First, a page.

Taking DNA sample needs cogent justification
Submission to the Legislative Council Bills Committee

28 February 2000

Human Rights Monitor submission on Dangerous Drugs, ICAC and Police Force (Amendment) Bill.

Human Rights Monitor considers that the provisions of this bill are sweeping and a serious erosion of liberty which has not been properly justified by the Government.

Under this Bill anyone suspected of a serious arrestable offence will be liable to have a finger forcibly inserted into their mouth to take a DNA sample, which will be held in a database to be used for general police purposes, either until they are acquitted, which may be years later in the case of appeals, or for ever if they are convicted.

DNA profiling is undoubtedly a useful weapon against certain sorts of crime particularly homicide and sexual offences. However the LegCo Brief on this bill does not spell out the types of situation in which the powers sought in the Bill will be useful. It appears to envisage the taking of samples as a routine or very frequent process - it opposes the Working Group's recommendation that judicial authorisation on the basis that the courts could be burdened with thousands of cases. However it does not explain why there will be thousands of cases where circumstances will justify the taking of such samples. The argument raised by the Government could be applied equally to search warrants. There could easily be situations when the total number of search warrants required over a period is very high. However warrants are required because of the intrusion into personal privacy involved in a search of some-one's home. The same should apply to forcible taking of swabs from inside some-one's mouth. Indeed to describe such an operation as non-intimate is misleading.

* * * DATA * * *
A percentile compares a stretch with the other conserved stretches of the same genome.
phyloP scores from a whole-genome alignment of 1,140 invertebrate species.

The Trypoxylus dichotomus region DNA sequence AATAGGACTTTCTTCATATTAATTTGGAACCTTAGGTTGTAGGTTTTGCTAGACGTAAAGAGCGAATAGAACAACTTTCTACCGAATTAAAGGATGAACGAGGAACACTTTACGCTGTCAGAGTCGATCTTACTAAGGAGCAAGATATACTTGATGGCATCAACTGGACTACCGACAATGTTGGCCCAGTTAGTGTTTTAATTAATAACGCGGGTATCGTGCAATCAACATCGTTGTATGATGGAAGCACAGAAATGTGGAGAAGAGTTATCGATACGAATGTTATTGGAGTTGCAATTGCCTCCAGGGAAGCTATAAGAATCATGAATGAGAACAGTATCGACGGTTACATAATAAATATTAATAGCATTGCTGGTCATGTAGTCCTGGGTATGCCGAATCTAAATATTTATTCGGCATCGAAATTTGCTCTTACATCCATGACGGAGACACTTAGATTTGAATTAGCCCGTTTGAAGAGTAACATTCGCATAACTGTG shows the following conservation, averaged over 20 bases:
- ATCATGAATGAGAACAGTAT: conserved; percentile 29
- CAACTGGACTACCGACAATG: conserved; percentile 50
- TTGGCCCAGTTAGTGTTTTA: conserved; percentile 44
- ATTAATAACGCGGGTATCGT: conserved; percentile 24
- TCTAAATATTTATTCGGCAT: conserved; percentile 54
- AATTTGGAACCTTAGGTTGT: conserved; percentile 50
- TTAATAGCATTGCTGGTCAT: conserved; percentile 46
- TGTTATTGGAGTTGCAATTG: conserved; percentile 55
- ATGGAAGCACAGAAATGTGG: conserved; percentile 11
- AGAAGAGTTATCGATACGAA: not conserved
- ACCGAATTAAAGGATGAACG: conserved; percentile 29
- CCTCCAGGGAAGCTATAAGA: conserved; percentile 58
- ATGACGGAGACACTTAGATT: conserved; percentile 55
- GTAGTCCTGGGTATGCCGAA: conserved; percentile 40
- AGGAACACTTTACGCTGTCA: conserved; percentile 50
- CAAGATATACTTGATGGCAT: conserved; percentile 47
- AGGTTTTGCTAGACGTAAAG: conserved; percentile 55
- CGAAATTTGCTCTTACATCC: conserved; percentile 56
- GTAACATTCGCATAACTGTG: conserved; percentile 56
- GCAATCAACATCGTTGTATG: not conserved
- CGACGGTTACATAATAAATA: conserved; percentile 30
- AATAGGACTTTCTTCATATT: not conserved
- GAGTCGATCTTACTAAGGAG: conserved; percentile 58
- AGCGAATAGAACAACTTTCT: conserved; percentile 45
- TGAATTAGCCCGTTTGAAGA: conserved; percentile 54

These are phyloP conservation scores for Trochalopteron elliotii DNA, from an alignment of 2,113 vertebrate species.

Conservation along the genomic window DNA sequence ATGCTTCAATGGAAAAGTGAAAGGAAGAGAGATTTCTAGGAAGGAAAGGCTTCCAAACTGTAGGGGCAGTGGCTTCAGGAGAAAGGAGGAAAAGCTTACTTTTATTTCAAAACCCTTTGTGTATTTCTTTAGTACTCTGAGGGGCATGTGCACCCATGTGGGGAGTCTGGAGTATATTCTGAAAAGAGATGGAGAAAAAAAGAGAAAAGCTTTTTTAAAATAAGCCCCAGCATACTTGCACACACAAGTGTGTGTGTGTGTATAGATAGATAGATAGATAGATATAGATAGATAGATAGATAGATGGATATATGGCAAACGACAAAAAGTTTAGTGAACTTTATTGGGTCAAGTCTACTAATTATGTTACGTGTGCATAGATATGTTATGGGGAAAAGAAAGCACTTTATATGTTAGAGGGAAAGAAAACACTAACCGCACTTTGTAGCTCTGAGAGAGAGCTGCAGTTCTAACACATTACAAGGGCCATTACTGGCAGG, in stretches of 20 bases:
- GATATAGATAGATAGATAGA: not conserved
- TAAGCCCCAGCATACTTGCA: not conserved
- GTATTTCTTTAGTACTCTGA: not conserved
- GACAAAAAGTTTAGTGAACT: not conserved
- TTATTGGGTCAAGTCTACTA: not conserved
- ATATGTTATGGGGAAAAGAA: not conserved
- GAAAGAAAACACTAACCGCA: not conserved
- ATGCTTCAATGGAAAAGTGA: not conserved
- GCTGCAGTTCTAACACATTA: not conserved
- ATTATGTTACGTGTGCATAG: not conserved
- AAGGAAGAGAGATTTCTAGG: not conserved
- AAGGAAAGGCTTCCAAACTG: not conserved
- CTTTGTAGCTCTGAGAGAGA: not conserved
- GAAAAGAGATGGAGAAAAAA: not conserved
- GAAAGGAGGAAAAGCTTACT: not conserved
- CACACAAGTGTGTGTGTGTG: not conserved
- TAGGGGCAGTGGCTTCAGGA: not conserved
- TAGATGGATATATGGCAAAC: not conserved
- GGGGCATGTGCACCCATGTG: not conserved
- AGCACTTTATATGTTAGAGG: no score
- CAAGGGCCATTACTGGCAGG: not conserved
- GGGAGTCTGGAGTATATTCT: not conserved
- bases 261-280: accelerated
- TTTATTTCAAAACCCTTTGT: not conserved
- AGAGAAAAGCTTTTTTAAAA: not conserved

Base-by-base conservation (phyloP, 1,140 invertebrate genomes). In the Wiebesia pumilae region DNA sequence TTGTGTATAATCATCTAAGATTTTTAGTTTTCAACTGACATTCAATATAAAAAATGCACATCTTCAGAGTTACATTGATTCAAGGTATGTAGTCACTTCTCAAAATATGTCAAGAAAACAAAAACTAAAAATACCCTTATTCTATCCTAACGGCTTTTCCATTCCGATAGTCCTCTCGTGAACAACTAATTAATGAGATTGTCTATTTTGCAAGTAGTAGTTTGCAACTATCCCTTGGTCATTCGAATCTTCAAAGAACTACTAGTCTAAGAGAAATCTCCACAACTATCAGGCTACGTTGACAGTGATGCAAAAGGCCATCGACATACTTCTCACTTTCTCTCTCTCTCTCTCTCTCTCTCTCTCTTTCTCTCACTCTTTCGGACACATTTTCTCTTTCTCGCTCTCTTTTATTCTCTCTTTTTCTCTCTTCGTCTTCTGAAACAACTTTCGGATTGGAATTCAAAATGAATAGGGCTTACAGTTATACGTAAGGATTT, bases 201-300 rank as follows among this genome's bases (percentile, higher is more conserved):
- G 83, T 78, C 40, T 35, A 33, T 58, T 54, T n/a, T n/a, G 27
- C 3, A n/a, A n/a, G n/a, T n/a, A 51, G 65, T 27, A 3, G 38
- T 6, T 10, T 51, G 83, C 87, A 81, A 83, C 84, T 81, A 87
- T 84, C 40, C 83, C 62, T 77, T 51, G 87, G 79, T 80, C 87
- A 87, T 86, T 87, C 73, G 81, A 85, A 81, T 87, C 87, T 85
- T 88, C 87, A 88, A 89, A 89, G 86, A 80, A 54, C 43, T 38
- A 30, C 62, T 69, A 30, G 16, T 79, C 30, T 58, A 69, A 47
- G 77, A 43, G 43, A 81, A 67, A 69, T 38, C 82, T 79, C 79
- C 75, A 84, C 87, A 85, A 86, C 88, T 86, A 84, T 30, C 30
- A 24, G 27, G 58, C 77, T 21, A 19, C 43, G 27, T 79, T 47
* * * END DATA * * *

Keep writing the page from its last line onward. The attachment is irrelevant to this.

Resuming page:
Human Rights Monitor urges members of LegCo to oppose this draconian measure unless the Government provides a much more explicit and clear explanation of the types of situation for which these powers are sought, and accepts the Law Reform Commission (and also the Inter-departmental Working Group on the Law Reform Commission Report on Arrest) recommendation that judicial permission should be required for all forcible taking of samples.


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